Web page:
How much are you willing to pay for bottled water? How’s $480 for a case of Limited Edition Crimson Red sound? Much in the same way that celebs like Mary-Kate Olsen helped turn a Starbucks coffee cup into a must-have accessory, luxury bottled water has become something of a status symbol, with many individuals paying quite a lot more than your typical $1.50 for bottled water. Think of the stereotypical “bling” that rappers wear around their necks, or the association of Escalades with the rich and famous: the jewelery and cars are less about the product, per se, than the image that these individuals are buying along with it. And for some, that image of luxury and the I’ll-pay-this-much-for-water-just-because-I-can messaging can come at a hefty price: at $20 per bottle, the aptly named Bling H20 (a luxury brand of bottled water endemic to the celebrity scene) wins the prize for “world’s most expensive bottled water.” Its website plays up the image of extravagance and class, with on-site reviews hailing the products as “sipping pure prestige.”
Side-rant: you gotta give Bling H20’s for feeble their attempts at green marketing. Check out their $40 Go Green edition. Anyone want to take guesses as to geographic location of Bling H20’s headquarters? I’ll give you three guesses, but I’m pretty sure you’re only going to need one: Dandridge, Tennessee. Really, the fact that the United States of the Self-Absorbed is home to such a colossal symbol of self-indulgence in the face of world poverty and hunger shouldn’t come as a surprise. We are, after all, a country that touts professional socialite Paris Hilton as newsworthy, a country that cares more about Britney than bombs: can it be any plainer why the rest of the world hates us???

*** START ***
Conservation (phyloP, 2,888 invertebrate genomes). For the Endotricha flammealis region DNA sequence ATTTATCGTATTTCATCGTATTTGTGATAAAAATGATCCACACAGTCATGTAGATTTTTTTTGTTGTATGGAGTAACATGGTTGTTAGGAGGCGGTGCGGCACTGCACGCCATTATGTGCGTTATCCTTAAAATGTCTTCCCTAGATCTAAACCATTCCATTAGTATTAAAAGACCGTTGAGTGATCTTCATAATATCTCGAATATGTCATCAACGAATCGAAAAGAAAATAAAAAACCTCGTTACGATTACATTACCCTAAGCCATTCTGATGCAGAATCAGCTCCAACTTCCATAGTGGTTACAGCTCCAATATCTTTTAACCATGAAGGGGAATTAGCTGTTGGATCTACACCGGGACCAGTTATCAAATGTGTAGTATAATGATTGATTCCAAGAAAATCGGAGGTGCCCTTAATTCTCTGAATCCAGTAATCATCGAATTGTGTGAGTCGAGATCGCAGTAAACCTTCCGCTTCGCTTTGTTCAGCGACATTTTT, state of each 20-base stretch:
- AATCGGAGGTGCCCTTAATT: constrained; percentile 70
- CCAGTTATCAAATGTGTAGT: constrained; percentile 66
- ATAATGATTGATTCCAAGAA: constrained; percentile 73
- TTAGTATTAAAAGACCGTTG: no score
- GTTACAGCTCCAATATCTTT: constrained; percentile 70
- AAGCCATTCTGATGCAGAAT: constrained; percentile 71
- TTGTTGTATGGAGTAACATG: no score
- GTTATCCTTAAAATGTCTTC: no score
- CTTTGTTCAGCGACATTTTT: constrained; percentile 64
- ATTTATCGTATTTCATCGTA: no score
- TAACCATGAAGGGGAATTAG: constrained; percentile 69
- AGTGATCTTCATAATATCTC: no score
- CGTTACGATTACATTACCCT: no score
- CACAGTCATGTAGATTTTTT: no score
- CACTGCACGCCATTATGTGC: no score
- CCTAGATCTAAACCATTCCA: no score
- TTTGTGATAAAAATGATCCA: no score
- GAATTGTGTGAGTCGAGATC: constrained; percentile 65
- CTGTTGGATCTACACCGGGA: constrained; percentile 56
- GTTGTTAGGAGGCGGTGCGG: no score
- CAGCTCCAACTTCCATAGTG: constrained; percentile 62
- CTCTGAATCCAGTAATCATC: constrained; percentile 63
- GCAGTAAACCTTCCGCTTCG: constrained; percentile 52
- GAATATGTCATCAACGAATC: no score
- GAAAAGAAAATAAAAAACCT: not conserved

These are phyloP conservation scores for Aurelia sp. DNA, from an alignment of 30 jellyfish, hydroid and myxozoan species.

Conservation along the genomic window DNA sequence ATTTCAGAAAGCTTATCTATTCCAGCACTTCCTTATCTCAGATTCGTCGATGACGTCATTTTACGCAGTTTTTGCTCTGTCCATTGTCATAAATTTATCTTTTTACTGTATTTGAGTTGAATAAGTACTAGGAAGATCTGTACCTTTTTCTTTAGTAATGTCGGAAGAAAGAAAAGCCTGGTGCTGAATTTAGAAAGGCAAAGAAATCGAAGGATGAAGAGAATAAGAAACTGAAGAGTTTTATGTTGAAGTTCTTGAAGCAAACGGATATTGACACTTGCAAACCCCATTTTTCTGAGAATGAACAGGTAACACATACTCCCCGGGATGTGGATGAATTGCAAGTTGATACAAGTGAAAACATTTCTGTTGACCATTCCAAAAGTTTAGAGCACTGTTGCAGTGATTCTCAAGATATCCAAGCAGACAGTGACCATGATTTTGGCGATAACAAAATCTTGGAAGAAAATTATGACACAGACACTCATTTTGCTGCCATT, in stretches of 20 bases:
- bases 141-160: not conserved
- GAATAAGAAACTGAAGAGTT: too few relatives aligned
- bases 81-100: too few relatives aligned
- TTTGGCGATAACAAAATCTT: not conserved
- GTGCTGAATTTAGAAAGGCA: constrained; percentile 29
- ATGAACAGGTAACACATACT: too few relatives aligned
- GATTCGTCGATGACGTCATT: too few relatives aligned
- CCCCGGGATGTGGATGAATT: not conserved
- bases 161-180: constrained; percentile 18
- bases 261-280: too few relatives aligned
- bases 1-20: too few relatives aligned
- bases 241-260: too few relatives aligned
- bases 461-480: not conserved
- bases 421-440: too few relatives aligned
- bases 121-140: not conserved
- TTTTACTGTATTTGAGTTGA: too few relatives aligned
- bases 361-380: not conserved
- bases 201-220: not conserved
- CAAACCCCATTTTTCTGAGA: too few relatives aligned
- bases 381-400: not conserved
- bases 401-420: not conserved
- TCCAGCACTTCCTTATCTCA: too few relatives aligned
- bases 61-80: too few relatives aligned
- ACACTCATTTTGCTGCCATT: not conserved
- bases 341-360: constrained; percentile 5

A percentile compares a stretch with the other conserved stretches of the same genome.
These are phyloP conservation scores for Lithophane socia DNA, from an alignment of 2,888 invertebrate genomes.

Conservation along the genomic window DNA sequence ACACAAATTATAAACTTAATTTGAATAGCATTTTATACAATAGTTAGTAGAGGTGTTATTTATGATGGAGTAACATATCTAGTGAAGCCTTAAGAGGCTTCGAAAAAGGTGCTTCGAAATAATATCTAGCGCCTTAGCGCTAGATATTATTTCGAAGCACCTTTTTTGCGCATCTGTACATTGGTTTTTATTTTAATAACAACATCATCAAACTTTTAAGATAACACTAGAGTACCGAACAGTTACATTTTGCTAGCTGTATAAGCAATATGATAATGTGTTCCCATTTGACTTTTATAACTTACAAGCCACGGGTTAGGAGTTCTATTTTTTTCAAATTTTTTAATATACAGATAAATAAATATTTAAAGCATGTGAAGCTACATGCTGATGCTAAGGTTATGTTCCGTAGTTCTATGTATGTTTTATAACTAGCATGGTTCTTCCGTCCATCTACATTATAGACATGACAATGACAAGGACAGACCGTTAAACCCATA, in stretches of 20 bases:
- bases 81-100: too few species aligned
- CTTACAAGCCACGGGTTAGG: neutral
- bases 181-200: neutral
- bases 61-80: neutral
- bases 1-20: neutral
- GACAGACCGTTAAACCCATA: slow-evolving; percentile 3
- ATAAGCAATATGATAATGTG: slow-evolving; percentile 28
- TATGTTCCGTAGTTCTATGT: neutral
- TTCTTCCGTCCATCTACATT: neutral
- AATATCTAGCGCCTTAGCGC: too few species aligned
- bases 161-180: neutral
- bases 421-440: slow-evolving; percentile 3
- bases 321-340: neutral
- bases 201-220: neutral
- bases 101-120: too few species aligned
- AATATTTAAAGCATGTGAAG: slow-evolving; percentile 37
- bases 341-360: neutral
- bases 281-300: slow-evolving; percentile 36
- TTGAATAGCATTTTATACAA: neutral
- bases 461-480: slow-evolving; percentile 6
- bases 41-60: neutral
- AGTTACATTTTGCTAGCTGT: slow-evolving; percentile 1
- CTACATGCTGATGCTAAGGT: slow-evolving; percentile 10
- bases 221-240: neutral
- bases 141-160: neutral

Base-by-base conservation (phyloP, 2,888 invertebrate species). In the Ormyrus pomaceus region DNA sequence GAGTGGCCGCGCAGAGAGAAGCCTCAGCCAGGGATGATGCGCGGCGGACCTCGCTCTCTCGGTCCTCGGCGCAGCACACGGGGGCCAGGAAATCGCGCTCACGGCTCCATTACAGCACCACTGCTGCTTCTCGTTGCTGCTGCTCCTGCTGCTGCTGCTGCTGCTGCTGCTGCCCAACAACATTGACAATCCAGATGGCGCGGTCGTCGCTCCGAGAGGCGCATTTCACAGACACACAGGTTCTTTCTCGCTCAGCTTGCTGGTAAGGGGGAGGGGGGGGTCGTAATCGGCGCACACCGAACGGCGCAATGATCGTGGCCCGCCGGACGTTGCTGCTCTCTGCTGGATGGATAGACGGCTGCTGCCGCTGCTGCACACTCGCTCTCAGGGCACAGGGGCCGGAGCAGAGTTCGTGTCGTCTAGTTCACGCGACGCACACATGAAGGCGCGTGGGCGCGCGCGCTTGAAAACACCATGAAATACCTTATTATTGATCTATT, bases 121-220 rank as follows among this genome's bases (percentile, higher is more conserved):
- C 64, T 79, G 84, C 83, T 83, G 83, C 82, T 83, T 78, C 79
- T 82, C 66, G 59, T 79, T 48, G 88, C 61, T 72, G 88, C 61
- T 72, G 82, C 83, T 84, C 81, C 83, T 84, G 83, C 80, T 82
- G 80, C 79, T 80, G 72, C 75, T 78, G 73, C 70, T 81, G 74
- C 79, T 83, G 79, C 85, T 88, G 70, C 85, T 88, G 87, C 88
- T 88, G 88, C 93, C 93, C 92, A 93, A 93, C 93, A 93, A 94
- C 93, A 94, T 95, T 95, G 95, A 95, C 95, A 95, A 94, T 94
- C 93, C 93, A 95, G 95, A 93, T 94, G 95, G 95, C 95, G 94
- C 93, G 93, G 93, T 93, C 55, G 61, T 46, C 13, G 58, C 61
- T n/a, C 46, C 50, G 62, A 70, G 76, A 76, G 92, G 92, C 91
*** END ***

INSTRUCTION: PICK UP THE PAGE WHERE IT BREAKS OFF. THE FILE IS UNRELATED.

The real solution? Good, old-fashioned, all-American tap! Sure, you might forfeit the sleek packaging, but the price is sweet: at an average $.001 per one-day’s supply of water (about 100x the cost of bottled water), I’d take tap over unnecessary wastefulness and gratuitous indulgence any day.
Invest in a water purification filter and take the money you would have spent on bottled water and spend it on a worthier cause than your own image. We’re all about personal branding but really – this is excessive!
And for those of just have this inexplicable, inexorable need to purchase overly priced bottled water, here’s a cause worthy of spending $20/bottle: Charity Water. 100% of the proceeds go towards funding freshwater construction projects in Ethiopia, Uganda, Central African Republic and Malawi. One case will provide enough clean water for 24 people for 15 years. So go there and purchase $480 cases of water to your heart’s content!